Context: Three years after it was constituted, the Fifteenth Finance Commission has finalised its report for fund devolution from the Centre to States for the five years from 2021-22 to 2025-26.
More on the news:
- The panel will submit its report to the President with recommendations.
- The report will be subsequently tabled by the Finance Minister in the Parliament along with an action taken report.
Key recommendations that would feature in its final report:
- A separate defence and national security: The viability of creating a separate defence and national security fund as suggested by the Centre.
- States would keenly await these recommendations as it may translate into a lower share of funds for them.
- GST compensation dues to States: The panel is also expected to factor in unpaid GST compensation dues to States for this year, while working out State’s revenue flow calculations for the years beyond 2022.
About Finance Commission:
- The Finance Commission is a Constitutionally mandated body that is at the centre of fiscal federalism.
- Article 280 of the Constitution of India provides for a Finance Commission as a quasi- judicial body.
- It is to be constituted by the president of India every 5 years (or at such earlier time as he considers necessary).
- It recommends the distribution of net proceeds of taxes between Centre and states, and among states.
- The core responsibility of FC is
- To evaluate the state of finances of the Union and State Governments,
- To recommend the sharing of taxes between them,
- To lay down the principles determining the distribution of these taxes among States.
15th Finance Commission:
- The first Finance Commission was set up in 1951 and there have been fifteen so far. Each of them has faced its own unique set of challenges.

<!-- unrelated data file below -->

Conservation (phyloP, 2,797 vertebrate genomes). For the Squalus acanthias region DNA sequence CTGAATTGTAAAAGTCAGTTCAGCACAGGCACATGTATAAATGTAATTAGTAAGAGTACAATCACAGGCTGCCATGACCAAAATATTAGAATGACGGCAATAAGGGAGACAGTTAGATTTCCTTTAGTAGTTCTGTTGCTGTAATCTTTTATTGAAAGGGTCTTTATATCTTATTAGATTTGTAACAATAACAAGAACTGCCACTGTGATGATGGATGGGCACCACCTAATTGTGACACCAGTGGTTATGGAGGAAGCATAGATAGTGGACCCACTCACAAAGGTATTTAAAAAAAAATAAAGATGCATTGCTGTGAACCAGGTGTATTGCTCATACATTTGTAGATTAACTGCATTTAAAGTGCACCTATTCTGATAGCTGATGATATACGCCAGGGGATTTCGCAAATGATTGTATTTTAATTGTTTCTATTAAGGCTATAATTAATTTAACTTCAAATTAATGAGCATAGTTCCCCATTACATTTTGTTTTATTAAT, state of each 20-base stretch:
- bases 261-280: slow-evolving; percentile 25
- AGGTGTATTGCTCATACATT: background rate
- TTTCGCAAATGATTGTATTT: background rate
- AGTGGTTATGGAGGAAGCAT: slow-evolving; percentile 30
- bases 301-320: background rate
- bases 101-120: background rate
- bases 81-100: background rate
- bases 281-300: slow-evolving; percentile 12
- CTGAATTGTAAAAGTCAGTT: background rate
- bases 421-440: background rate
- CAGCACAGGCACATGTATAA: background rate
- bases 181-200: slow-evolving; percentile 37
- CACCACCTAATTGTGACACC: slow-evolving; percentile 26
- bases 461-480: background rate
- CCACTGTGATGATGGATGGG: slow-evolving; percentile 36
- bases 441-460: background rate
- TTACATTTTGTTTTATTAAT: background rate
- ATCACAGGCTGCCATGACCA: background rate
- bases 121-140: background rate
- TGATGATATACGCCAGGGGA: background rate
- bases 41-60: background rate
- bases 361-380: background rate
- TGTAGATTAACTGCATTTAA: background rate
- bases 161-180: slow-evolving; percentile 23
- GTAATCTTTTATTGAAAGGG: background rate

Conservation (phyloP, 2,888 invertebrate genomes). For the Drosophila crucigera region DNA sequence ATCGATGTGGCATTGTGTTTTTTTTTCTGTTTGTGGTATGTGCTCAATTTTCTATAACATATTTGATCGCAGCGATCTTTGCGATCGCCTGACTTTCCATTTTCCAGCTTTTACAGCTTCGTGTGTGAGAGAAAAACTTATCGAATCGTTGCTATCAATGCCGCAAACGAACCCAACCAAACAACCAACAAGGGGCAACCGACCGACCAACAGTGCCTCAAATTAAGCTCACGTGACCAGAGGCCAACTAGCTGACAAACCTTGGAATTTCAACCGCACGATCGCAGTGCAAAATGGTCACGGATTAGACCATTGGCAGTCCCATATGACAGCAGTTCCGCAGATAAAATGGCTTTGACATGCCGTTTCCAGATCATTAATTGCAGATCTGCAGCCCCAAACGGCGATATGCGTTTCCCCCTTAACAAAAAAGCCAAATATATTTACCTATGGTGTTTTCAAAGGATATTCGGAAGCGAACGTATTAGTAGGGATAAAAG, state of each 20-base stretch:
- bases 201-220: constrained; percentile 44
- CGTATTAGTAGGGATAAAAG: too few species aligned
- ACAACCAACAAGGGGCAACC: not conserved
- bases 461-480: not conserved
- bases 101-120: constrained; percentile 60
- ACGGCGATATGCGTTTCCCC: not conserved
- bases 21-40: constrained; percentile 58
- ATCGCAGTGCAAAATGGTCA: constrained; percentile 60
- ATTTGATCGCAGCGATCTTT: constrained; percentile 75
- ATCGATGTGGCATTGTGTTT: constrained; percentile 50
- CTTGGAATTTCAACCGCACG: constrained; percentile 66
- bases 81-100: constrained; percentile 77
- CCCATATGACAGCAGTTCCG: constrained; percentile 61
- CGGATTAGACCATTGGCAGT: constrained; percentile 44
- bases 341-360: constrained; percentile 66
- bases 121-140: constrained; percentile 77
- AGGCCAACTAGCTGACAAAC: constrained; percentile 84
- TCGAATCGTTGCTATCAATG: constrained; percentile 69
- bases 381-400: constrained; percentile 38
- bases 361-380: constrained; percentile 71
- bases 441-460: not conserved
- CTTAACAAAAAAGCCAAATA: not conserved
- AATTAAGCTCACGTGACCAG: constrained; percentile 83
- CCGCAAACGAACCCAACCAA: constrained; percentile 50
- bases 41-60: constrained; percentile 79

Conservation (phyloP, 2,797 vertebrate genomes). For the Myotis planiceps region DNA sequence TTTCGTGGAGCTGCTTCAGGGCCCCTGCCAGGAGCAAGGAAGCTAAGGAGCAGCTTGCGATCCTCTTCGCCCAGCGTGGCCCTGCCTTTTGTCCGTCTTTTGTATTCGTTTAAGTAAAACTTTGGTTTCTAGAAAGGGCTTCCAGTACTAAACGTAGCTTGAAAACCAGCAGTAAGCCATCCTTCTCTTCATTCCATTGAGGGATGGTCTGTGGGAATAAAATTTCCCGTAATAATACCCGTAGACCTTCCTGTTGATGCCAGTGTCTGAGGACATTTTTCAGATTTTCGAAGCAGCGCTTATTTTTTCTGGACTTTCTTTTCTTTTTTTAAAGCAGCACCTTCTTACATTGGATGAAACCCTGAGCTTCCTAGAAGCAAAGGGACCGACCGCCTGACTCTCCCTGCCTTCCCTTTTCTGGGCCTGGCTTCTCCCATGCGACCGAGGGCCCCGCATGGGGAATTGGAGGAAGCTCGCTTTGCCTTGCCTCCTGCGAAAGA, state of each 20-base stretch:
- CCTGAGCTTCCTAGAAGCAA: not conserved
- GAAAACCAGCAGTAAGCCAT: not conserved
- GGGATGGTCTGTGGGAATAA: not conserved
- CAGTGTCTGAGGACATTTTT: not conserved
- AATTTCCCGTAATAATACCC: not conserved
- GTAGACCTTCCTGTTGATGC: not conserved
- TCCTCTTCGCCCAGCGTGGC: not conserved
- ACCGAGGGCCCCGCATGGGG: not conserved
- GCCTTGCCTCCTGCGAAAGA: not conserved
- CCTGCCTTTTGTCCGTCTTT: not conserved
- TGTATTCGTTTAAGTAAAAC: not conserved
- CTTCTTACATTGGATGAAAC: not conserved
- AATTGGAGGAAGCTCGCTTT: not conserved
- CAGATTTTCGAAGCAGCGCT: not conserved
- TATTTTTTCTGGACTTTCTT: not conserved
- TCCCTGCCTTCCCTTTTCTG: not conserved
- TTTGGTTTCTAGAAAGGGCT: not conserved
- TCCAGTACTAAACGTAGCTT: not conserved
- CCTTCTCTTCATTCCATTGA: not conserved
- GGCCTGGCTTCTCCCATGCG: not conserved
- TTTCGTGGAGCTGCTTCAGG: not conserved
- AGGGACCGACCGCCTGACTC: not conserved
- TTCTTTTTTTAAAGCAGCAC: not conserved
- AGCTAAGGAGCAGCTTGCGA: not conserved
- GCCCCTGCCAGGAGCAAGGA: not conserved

- The Fifteenth Finance Commission was constituted on 27 November 2017, under the chairman NK Singh, against the backdrop of
- The abolition of Planning Commission (as also of the distinction between Plan and non-Plan expenditure) and
- The introduction of the goods and services tax (GST), which has fundamentally redefined federal fiscal relations.
- New dynamic: In 2019, the government had requested the Commission to submit an initial report just for the year 2020-21.
- That report had trimmed the State’s share of the divisible tax pool from 42%, as recommended by the Fourteenth Finance Commission, to 41%, citing the creation of the Union Territories of Jammu and Kashmir and Ladakh.
- Term extension: Although its original mandate was to recommend the fund-sharing formula between the Centre and States from 2020-21 to 2024-25, the commission’s term was extended by 11 months.
Formula that decides a State’s share:
Weight in 15th FC
Weight in 14th FC
15 (2011 Census)
27.5 (17.5 - 1972, 10 - 2011 Census)
Forest and Ecology
Income distance: Income distance is the distance of the state’s income from the state with the highest income.
- The Demographic Performance criterion has been introduced to reward efforts made by states in controlling their population.
- States with a lower fertility ratio will be scored higher on this criterion.
Forest and ecology: This criterion has been arrived at by calculating the share of dense forest of each state in the aggregate dense forest of all the states.
Tax effort: This criterion has been used to reward states with higher tax collection efficiency.